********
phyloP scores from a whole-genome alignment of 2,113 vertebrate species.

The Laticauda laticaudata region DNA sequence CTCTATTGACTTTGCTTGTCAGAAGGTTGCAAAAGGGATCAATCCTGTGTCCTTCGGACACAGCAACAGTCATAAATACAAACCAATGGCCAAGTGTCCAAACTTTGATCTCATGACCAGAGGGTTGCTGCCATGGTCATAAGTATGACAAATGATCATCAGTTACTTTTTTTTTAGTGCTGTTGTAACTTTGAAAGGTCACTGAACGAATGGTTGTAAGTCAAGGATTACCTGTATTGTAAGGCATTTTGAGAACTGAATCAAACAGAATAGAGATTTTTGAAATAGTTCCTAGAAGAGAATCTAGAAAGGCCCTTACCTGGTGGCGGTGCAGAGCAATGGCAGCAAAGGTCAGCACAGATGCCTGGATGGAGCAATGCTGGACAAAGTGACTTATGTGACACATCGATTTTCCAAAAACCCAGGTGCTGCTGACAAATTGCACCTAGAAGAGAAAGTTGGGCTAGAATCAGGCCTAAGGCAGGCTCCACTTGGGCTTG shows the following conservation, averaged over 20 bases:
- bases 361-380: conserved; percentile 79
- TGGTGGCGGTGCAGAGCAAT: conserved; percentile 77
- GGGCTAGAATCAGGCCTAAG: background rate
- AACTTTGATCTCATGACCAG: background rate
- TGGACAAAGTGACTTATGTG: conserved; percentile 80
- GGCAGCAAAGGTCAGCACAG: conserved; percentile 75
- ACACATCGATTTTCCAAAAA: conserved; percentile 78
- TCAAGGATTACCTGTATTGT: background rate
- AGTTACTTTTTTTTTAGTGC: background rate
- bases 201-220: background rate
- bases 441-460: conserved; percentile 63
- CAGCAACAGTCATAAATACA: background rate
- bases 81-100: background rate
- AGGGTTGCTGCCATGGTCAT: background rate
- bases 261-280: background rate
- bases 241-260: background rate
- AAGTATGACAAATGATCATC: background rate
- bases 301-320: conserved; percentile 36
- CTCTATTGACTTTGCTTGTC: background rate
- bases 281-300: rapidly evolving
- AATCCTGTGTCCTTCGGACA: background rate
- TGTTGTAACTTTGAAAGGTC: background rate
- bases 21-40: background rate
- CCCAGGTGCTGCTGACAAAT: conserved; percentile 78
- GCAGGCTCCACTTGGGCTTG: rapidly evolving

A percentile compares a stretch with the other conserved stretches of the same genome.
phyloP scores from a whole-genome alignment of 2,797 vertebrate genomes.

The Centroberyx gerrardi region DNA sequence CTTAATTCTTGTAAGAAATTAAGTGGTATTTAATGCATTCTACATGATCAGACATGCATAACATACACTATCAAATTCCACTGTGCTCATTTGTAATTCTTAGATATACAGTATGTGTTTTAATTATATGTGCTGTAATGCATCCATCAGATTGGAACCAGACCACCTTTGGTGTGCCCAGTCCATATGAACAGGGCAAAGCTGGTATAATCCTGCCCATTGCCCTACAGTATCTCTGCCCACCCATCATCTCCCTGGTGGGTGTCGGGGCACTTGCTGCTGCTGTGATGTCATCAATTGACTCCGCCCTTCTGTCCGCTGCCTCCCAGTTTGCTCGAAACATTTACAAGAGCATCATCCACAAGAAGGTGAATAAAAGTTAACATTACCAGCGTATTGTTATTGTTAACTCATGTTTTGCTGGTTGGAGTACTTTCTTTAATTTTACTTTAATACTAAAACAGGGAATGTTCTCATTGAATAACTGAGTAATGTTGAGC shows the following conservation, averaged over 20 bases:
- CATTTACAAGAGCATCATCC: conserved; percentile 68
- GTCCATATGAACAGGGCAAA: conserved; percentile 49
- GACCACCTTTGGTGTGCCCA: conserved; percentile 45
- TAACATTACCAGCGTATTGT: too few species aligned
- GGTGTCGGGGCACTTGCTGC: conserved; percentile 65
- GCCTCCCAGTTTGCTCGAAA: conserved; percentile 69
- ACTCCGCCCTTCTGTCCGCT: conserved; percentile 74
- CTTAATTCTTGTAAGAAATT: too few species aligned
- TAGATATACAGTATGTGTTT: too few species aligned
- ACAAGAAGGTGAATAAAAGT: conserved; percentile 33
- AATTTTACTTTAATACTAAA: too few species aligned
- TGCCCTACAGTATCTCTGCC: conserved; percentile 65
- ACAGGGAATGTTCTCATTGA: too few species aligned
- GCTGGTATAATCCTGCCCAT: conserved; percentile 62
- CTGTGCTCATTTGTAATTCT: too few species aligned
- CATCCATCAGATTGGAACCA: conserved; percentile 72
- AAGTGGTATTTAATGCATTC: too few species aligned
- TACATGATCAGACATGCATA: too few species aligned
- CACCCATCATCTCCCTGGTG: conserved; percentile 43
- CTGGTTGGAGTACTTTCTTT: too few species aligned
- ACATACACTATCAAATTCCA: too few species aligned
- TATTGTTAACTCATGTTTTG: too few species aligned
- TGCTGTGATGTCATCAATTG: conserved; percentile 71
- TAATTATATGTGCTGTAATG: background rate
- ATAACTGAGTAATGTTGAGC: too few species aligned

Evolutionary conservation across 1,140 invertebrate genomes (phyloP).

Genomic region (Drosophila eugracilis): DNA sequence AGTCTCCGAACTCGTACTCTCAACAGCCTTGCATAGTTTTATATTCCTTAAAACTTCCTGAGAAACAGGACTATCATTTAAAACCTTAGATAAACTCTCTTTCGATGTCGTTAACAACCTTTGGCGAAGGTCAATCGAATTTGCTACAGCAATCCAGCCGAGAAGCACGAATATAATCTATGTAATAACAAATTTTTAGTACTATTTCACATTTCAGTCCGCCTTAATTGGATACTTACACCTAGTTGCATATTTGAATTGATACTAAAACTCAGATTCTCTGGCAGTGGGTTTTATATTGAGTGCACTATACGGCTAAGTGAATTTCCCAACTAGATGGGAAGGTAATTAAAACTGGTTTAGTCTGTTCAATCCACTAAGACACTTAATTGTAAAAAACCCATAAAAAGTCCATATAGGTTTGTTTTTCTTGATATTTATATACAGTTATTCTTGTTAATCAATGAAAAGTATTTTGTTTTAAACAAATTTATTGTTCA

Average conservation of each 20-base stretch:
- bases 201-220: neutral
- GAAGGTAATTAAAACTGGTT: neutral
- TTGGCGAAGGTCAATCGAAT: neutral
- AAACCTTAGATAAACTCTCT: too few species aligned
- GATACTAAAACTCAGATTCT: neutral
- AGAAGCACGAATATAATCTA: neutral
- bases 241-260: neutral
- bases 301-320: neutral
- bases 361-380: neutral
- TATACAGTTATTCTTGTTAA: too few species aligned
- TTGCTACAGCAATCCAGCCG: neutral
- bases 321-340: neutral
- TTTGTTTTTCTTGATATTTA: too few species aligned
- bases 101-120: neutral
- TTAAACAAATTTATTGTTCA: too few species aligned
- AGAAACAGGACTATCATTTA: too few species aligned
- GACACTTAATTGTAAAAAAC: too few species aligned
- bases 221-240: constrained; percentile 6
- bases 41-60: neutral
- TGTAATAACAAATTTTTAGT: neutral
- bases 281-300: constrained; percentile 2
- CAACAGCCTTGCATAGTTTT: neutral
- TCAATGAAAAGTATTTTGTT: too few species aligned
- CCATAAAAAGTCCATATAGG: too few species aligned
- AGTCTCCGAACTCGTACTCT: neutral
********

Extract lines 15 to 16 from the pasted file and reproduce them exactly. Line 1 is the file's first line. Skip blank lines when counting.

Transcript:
- bases 81-100: background rate
- AGGGTTGCTGCCATGGTCAT: background rate